In short – marketing is more involved today than it’s ever been.

If you have hard skills in web design, SEO, video creation, photoshop, or any other facet of digital marketing, you’re an attractive candidate to recruiters who are struggling to find good marketers.

Skill 3 – A Second Language

Knowing how to speak and write in another language isn’t just desirable for translation jobs.

It’s desirable everywhere. With the world becoming increasingly connected and the U.S. becoming more diverse, recruiters are always looking for people who are fluent in languages other than English.

This is demonstrated by a Preply poll, reported on in Forbes, which found that 86% of job listings mention a preference for Spanish language skills. The same poll also showed employers in California, New Jersey, and Nevada tended to reward people with second language skills with higher pay – another key reason why this hard skill is growing increasingly essential.

It’s not just recruiters who want to see this skill, either. The same Forbes article reports that 40% of multilingual employees believe their ability to speak another language helped them to land their jobs. And of those people, most earn 19% more than colleagues in equivalent roles who only speak one language.

The message is simple – employers pay more if you know another language.

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Skill 4 – Analytical Skills

In its 2022 survey of 200 employers, Zety discovered that over half (53%) say that analytical skills are the most important hard skills that a candidate can bring to the table. That’s above IT skills (49%) and marketing (37%).

The term “analytical skills” encompasses a wide range of subskills. Critical thinking is one of those subskills, as is the ability to conduct appropriate research and analyze data. So, what employers are really saying is that they need people who do more than report numbers to them. They want candidates who can tell them what the numbers their companies generate mean.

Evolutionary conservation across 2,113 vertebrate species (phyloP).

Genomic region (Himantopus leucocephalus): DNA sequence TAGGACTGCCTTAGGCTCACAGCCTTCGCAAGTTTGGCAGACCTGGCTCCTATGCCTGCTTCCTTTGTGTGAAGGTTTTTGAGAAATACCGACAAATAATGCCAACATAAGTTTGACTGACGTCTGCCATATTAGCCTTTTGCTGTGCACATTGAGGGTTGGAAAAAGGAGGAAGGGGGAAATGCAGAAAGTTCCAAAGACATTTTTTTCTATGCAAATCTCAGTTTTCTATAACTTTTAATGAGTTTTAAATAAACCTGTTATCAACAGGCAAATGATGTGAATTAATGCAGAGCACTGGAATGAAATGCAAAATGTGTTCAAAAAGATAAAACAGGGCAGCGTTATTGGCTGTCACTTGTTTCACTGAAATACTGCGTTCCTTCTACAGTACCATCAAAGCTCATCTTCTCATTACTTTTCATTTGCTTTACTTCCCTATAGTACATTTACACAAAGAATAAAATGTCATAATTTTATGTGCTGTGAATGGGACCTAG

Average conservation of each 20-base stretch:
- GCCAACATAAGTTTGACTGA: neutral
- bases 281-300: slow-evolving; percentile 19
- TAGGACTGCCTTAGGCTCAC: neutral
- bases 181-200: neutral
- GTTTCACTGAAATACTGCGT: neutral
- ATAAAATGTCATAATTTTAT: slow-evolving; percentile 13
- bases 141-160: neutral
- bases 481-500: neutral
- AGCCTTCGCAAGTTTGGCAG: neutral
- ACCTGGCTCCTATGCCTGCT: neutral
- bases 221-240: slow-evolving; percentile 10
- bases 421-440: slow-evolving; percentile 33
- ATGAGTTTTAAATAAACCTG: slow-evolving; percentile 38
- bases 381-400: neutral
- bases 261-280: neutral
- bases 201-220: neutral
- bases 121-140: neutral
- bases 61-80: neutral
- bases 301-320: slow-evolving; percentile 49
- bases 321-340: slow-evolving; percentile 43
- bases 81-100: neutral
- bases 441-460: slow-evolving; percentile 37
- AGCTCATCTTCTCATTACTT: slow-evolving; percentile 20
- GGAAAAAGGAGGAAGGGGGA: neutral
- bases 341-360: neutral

When writing your resume, think about what analysis you’ve conducted. Have you spent time poring through research papers in a previous role, or compiling figures into reports to help a company forecast upcoming sales periods? If so, then congratulations – you have evidence of the analytical skills that over 50% of employers want to see.

Go Hard and Get a Job

Your hard skills are what will land you a new role.

Employers want to see that you bring specific talents to the table – talents that help them to achieve set goals – which is why any hard skill you have should be front and center in your resume. Back that skill up with appropriate qualifications and examples of how you’ve used it and you have the foundation of a resume that will land you a job.

Four of the most important hard skills are covered here. However, there are many more and, with Expert Resume Pros by your side, you’ll discover how they would create the perfect resume for any job.